After a wildly successful 2008 voter registration campaign came to a close, the question on everyone’s mind at HeadCount was: What next?
Record youth voter turnout had came to the polls for the showdown between Barack Obama and John McCain. But that was now the past. If HeadCount was going to become a sustainable organization that it is today, branching out beyond voter registration was essential.
It wasn’t just about keeping busy or attracting funding. It was a question that got down to HeadCount’s reason for existence. The very first action plan written in 2004 called for HeadCount to become “the community organizing arm for the live music scene.”
Everyone involved believed that democratic participation doesn’t end with voting. So after months of soul-searching, an entirely new campaign was hatched that would keep the music world politically engaged after the polls had closed.
It was called “What’s Your Issue?” and it was aimed at keeping people informed about the things that mattered to them most, and encourage them to speak out.
“We started talking about how to be issue-based,” recalls HeadCount co-chair and Disco Biscuits bassist Marc Brownstein. “We had to tread lightly , because if you’re issue-based then things can get partisan and we didn’t want to do that. Everything had to fall within the bounds of making sense for us.”
After surveying the ever-growing HeadCount email list as to what issues mattered to live music fans the most, six core issues were identified—Healthcare, Personal Liberty, Food and Farm Policy, Human Rights, Sustainability and Climate Change and Gulf Coast Recovery.
While voter registration continued at shows and festivals across the country, HeadCount field representatives also began asking fans to choose the issue they were most passionate about. HeadCount would then send weekly email updates regarding the most important developments in their chosen fields. Each “issue update,” as the emails were called, was written by a volunteer that was particularly committed and knowledgable.
The organization had always told music fans to “Make Your Voice Heard,” but focusing on the some of the most pressing issues of the day shifted the message to “Make Your Voice Heard Everyday.”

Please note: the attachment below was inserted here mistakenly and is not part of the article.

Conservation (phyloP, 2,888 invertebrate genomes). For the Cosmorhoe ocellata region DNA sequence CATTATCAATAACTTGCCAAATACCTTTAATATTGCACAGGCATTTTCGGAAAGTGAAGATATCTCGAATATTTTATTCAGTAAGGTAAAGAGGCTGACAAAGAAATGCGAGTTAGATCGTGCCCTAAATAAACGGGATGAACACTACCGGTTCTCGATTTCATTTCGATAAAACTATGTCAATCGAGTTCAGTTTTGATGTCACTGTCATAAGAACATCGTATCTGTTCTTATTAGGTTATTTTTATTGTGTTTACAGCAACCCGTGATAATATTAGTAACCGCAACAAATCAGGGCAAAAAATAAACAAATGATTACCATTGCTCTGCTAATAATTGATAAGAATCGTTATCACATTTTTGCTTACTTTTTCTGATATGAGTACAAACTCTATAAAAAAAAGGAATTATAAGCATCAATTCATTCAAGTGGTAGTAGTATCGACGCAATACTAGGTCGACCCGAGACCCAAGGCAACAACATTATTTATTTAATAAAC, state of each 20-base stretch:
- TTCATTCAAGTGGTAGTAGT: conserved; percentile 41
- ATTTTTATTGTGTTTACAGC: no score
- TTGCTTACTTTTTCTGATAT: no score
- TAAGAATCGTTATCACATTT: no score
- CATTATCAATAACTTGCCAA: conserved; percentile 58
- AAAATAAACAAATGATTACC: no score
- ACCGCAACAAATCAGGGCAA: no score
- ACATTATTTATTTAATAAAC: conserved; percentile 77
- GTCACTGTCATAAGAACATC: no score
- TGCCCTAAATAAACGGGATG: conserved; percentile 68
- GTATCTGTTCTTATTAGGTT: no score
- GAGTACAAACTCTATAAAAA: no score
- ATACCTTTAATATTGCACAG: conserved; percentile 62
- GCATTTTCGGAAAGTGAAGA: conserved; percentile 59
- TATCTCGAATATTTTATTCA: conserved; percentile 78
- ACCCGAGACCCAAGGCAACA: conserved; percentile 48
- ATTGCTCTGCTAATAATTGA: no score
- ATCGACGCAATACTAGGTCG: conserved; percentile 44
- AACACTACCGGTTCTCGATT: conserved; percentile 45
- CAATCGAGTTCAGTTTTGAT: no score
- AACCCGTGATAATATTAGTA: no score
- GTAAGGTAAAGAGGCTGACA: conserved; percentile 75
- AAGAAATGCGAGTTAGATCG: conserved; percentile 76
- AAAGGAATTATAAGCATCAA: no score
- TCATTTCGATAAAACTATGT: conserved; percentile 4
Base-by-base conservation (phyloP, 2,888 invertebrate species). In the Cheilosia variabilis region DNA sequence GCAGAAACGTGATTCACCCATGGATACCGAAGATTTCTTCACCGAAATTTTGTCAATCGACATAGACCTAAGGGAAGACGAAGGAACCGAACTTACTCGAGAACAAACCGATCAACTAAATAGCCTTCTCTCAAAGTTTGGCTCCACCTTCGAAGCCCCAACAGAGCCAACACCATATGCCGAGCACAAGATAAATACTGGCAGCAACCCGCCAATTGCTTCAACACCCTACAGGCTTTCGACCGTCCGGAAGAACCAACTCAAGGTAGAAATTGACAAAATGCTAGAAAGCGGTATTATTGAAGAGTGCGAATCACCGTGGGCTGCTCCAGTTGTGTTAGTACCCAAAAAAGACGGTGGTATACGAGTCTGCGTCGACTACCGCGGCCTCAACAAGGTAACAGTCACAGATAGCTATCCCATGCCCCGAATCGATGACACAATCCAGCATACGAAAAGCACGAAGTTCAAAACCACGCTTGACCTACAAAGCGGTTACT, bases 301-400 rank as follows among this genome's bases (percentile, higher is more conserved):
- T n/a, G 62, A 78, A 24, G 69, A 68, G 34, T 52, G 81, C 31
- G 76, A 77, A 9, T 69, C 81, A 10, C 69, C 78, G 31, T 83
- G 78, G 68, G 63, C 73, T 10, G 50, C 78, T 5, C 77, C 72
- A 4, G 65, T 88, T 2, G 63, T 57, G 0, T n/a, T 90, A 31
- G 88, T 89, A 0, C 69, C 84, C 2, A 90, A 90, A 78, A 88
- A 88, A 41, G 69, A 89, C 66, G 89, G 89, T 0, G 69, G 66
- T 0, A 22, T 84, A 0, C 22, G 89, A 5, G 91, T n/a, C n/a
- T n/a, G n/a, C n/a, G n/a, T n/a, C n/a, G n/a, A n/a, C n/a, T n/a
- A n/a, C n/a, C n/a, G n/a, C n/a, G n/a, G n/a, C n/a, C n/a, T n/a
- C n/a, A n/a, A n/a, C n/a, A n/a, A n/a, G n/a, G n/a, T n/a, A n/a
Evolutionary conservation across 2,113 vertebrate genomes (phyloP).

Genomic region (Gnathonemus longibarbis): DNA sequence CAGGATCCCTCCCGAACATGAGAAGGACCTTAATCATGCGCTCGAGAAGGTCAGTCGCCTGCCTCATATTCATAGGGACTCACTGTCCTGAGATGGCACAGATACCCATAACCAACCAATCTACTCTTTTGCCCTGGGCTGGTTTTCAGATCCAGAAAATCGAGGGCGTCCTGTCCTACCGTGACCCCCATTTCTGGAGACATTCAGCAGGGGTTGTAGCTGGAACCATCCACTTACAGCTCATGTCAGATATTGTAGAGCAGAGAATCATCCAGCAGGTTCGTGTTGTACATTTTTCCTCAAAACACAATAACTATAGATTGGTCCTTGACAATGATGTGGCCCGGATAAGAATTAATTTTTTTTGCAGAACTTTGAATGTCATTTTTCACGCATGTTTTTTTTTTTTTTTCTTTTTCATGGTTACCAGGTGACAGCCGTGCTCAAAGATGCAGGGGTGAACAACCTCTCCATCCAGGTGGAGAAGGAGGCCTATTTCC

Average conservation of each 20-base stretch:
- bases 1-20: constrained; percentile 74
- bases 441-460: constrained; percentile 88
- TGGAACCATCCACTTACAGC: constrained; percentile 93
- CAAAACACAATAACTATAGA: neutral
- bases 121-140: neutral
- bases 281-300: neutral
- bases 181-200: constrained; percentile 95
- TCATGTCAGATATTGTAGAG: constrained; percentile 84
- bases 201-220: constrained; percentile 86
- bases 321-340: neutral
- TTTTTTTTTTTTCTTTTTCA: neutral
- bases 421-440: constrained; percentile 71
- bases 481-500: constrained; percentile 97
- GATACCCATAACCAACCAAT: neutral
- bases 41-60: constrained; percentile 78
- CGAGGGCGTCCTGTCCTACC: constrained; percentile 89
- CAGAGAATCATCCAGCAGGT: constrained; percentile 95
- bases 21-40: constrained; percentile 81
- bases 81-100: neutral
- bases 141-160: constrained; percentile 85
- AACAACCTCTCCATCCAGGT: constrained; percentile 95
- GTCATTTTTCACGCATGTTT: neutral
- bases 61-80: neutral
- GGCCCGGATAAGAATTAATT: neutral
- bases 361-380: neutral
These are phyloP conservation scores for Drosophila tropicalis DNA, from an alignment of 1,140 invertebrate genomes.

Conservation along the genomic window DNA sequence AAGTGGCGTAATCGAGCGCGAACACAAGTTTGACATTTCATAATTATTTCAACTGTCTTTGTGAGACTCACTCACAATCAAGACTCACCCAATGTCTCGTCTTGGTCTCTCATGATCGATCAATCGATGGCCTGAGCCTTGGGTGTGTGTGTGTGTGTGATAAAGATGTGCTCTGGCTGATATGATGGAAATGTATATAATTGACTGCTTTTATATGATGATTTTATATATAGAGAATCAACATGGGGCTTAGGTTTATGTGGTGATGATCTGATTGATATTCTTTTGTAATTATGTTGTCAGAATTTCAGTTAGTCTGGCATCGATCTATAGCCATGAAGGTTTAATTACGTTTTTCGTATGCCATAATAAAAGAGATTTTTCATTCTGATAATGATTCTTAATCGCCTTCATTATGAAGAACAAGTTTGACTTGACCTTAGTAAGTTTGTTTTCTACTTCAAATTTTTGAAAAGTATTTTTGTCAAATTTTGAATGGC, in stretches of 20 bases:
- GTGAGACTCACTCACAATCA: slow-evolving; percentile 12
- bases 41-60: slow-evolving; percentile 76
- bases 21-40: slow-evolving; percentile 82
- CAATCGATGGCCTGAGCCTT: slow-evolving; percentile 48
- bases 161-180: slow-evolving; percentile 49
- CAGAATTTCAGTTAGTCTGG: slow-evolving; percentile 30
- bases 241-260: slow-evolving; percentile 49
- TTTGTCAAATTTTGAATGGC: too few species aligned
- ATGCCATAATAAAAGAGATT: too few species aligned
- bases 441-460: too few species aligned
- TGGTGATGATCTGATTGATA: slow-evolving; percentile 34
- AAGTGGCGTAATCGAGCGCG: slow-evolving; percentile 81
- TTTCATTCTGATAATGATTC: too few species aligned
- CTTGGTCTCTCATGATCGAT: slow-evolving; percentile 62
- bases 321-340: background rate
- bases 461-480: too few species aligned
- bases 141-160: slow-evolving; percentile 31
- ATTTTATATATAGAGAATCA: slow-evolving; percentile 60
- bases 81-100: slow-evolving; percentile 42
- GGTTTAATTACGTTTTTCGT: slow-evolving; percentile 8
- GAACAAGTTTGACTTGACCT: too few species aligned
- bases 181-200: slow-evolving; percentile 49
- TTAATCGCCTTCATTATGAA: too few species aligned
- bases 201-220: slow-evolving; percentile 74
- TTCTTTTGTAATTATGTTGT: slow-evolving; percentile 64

In addition to the emails, HeadCount also hired veteran music journalist Richard Gehr to edit a new blog that would focus on the six issues they had settled on, plus a whole lot more. Everything from music piracy to Michael Jackson and Indonesian reggae was covered on the the new blog, which became a resource for fans that wanted non-partisan information about the crossover between the musical and political worlds.
“I was delighted to have a bully pulpit at a site devoted to ‘Music, Politics, and Everything In Between,’ where I enjoyed the help of several bright and enthusiastic volunteer bloggers,” says Gehr. “It also gave me an excuse to interview many of my favorite musicians – people like Jim Lauderdale, John Bell, Nellie McKay, and Stew – as well as cultural heroes like mycologist Paul Stamets and guerilla posterer Robbie Conal.”
Plenty of folks were working hard on the What’s Your Issue? campaign, but getting people to view HeadCount as more than just that voter registration organization was something of a challenge. Volunteers spread the word about the What’s Your Issue campaign at all kinds of shows, even passing out custom bumper stickers with the slogan, “We’ve Got Issues.”
“I was the editor for the sustainability and climate change issue. I wrote the newsletter on that topic and helped create a page on the website for it,” remembers HeadCount volunteer Nicole Parisi-Smith. “We were working really hard, but I don’t think as many people were aware of what we were doing. It was more of a strategy-oriented year, we were branching out and trying something new. We were trying to expand our reach to inform people about the issues—to go beyond voter registration, to engage people in more civic participation.”
Nevertheless, HeadCount kept going strong, eventually building up their email list and getting the updates out to people that wanted to stay informed. The blogs also helped volunteers hone their writing skills and gave them an outlet to deal with topics that others were shying away from.
“I wrote about a wide range of issues that weren’t really being covered at the time: marijuana legalization, internet privacy and government spying, the war on drugs, second amendment issues,” says HeadCount volunteer Jonathan Perri. “Writing for HeadCount’s blog and monthly newsletter about personal liberty issues really helped me become a better writer and gave me a chance to learn more about that issue. I was able to transfer a lot of those skills into the daily work I now do as a Campaigns Director at Change.org.”
“What’s Your Issue? ended up being one of the most longstanding activations in our history. We did it every week for three years,” recalls HeadCount Executive Director Andy Bernstein. “It took years to figure out, but 2009 was the first real foray into it. It was the year we went beyond voter registration.”
Sam D’Arcangelo is a Staff Writer for Relix Magazine and a former HeadCount intern.